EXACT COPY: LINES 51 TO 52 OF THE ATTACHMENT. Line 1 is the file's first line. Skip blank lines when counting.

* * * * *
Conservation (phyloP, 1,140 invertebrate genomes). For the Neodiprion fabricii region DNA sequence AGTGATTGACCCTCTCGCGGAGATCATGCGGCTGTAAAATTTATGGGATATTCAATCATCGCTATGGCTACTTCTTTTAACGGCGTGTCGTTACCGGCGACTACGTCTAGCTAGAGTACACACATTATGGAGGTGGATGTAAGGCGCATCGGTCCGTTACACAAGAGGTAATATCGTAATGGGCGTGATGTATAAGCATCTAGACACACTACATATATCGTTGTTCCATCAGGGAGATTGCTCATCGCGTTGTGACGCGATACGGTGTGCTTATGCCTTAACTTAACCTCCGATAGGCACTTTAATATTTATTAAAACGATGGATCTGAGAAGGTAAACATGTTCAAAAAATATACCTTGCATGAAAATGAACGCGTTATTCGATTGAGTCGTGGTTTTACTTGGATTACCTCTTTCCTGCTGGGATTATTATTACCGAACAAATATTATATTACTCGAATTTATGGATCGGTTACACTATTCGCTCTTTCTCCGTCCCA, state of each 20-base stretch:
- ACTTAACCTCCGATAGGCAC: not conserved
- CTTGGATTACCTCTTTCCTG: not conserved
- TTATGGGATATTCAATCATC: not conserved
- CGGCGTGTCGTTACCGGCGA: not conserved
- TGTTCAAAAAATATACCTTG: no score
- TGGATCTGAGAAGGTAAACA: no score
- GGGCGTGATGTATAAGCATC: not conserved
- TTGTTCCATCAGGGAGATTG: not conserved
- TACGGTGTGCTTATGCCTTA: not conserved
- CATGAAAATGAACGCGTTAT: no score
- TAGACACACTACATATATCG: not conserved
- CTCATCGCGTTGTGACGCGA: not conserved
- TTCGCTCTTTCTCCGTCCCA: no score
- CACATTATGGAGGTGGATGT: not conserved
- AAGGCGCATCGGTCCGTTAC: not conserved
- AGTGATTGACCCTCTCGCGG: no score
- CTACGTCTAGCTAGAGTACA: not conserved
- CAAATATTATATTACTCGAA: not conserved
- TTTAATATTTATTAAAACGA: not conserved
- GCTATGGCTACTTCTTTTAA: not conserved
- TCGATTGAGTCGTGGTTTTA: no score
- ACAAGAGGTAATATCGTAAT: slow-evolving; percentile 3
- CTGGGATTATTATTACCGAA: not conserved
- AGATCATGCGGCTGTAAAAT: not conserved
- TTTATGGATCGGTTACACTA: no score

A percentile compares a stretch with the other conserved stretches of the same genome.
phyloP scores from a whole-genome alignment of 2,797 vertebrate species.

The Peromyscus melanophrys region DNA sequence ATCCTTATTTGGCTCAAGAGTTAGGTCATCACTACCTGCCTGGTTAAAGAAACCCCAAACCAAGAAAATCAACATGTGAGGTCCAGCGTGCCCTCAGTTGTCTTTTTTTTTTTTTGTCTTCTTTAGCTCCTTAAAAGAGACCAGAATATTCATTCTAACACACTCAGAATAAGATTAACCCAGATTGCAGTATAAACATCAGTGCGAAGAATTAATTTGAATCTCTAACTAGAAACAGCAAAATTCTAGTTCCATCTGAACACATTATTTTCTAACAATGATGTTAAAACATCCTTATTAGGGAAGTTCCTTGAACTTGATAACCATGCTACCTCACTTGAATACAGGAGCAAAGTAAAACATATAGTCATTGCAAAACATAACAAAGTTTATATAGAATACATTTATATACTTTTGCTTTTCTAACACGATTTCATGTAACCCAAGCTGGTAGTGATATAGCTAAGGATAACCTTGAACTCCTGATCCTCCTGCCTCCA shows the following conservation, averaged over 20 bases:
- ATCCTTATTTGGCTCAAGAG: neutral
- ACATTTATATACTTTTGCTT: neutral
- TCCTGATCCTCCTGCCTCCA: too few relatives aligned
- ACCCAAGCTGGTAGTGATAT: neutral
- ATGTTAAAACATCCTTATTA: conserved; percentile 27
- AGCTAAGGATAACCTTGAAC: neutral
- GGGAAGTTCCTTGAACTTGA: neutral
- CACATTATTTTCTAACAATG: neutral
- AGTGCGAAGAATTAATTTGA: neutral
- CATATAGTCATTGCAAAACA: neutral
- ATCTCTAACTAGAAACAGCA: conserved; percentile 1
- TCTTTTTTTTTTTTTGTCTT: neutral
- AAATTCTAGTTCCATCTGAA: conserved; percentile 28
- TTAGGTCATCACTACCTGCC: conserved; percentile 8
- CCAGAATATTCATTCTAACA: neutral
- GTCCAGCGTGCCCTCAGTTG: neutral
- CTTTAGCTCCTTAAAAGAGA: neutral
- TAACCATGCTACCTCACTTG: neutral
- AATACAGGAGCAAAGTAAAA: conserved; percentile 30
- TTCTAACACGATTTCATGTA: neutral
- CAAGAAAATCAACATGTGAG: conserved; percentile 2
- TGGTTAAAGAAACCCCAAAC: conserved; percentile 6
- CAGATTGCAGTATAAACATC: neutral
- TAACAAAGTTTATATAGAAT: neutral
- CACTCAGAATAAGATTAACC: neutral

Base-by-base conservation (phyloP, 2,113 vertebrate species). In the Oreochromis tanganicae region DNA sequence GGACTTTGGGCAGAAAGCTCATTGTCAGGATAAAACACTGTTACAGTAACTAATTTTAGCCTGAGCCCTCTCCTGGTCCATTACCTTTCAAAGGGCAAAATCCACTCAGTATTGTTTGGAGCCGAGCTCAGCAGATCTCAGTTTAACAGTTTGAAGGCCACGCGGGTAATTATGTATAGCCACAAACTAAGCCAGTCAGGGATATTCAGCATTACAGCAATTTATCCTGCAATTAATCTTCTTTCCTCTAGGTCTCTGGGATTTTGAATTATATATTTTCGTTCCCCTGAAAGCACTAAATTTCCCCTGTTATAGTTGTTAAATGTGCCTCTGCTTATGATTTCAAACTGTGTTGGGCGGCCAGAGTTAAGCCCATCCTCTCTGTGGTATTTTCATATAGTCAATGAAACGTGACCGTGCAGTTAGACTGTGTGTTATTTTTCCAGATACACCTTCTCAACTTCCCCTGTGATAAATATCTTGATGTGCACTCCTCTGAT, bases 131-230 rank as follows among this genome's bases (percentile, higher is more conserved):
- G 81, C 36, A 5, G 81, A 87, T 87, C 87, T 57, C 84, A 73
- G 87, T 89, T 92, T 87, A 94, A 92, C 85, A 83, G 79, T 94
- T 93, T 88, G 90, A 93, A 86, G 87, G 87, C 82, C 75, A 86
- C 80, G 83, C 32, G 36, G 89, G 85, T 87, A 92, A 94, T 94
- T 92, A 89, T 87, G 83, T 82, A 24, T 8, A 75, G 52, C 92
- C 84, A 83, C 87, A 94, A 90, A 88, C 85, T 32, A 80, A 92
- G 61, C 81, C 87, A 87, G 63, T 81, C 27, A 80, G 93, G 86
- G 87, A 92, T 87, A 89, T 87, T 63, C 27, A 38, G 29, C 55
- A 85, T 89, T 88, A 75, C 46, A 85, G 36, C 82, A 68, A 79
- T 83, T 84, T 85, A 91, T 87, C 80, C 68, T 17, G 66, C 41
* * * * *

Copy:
- TGGTTAAAGAAACCCCAAAC: conserved; percentile 6
- CAGATTGCAGTATAAACATC: neutral